The food is fine.

In my opinion, the food is fine.

But I think growing up on that food, I've had really good fried, really, really good in, like, a lot of really my grandmother made the best biscuits in the entire world, as far as I'm concerned.

So Mary Max gives you a biscuit basket.

It's fine.

But Cracker Barrel has good biscuits too.

You know what?

Think it's I don't think you've missed some culinary experience.

I think you've missed a cultural experience.

But I wouldn't tell you, like, drop everything tonight and get there.

I think the food's fine.

It's consistent.

We know Nikki.

Speaker B: It's a long way away.

It's a long way away.

I can give you some homegrown food right here.

But I also grew up, like, my parents love a good cafeteria.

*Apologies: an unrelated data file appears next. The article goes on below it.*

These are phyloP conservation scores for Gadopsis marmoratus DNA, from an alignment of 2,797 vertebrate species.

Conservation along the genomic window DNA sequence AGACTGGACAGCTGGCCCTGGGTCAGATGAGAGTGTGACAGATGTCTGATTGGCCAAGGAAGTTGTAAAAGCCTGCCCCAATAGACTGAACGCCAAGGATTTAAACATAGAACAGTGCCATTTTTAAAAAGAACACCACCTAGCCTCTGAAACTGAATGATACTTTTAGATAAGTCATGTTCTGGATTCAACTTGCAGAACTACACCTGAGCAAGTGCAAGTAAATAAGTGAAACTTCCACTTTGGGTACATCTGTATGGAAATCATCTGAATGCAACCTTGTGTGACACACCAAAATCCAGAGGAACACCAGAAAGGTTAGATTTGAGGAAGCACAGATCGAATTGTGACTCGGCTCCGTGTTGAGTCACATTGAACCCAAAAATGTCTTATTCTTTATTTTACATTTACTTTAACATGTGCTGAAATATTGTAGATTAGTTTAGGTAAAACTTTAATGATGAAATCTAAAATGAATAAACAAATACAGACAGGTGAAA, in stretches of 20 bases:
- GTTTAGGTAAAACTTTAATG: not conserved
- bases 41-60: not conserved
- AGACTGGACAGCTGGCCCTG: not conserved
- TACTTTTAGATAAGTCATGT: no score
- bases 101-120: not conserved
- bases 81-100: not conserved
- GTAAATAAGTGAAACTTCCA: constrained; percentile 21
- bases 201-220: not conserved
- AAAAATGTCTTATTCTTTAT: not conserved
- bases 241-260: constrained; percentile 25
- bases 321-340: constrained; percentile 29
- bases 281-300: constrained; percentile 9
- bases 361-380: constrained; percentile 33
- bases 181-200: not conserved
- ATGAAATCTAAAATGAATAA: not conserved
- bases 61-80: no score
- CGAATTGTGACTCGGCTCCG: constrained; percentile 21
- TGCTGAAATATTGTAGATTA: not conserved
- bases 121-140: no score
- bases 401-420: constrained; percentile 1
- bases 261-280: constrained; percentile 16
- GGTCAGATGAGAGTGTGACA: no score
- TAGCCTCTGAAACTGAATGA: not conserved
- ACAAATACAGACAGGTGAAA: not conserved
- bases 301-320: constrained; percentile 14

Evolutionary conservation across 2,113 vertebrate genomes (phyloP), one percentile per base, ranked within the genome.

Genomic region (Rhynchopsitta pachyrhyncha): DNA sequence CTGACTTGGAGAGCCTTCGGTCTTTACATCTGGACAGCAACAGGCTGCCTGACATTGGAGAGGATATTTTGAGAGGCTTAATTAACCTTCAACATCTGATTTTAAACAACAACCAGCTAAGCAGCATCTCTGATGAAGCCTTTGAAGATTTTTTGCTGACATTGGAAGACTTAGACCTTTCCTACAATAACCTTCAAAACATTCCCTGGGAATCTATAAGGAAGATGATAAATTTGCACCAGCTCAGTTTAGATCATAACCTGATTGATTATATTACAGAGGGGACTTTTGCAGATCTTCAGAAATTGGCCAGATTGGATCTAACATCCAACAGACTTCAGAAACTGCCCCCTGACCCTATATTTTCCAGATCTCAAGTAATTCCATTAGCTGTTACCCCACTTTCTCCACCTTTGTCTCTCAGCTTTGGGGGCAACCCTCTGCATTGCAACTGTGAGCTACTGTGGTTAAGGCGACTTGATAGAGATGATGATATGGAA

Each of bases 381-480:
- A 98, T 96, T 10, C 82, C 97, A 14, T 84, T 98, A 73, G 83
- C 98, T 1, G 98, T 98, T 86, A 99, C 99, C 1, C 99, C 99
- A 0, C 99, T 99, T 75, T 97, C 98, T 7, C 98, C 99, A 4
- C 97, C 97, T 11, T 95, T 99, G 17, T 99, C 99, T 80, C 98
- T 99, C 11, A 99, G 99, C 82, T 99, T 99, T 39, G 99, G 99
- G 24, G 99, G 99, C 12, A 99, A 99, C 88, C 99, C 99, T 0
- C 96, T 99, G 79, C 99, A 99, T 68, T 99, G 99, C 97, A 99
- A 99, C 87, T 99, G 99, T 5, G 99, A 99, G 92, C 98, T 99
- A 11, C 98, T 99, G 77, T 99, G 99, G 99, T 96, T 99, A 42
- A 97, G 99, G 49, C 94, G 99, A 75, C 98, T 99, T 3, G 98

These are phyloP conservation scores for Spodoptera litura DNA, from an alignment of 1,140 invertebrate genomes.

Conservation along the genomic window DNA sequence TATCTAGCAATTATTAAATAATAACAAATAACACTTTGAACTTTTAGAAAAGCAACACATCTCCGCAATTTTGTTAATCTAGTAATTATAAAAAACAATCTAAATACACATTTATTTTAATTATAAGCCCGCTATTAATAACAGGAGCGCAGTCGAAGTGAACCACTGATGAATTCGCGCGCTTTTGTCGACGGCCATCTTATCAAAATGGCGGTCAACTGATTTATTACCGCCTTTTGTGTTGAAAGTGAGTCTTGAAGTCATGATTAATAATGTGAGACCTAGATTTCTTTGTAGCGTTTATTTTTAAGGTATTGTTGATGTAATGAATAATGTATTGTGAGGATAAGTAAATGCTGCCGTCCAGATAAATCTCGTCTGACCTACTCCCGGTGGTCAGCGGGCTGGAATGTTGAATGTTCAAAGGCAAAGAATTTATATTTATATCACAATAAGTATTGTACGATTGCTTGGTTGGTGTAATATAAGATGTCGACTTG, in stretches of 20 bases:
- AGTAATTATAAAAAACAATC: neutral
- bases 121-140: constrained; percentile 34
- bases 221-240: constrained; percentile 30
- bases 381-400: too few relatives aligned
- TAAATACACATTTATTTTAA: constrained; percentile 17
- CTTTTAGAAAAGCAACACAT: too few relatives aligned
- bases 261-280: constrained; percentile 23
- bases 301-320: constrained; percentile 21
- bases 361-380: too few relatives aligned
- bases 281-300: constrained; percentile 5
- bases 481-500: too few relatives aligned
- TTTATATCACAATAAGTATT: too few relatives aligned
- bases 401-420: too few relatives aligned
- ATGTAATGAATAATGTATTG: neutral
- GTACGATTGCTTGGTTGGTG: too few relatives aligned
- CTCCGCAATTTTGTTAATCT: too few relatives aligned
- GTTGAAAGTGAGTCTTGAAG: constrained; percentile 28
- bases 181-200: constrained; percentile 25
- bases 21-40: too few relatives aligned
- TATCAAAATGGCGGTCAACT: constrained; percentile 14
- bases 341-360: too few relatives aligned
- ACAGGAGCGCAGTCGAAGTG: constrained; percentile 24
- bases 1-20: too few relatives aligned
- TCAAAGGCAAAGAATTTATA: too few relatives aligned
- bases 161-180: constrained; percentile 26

So I've been to SNS.

I've been to R J, or whatever it is.

I've been to all the cafeterias.

I think of this food as sort of in that vein, but if you're not used to Southern food, it is good Southern food.

So that's where I was going to go next, is that they're really well known for their Southern cuisine.

The Mary Max website says that today the kitchen still handshucks the corn, snaps the green beans, and bakes the breads and desserts just as they did in the 1940s.

I found a few references that if you're a new Mary Max visitor, you get a complimentary bowl of pot liquor and a slice of crackling cornbread.

So pot liquor is a super flavorful broth left behind after you boil together collard greens and beans and then crackling.

Cornbread is cornbread made with pork skins baked into it.

But I have to tell you, I've never gotten that at Mary Max.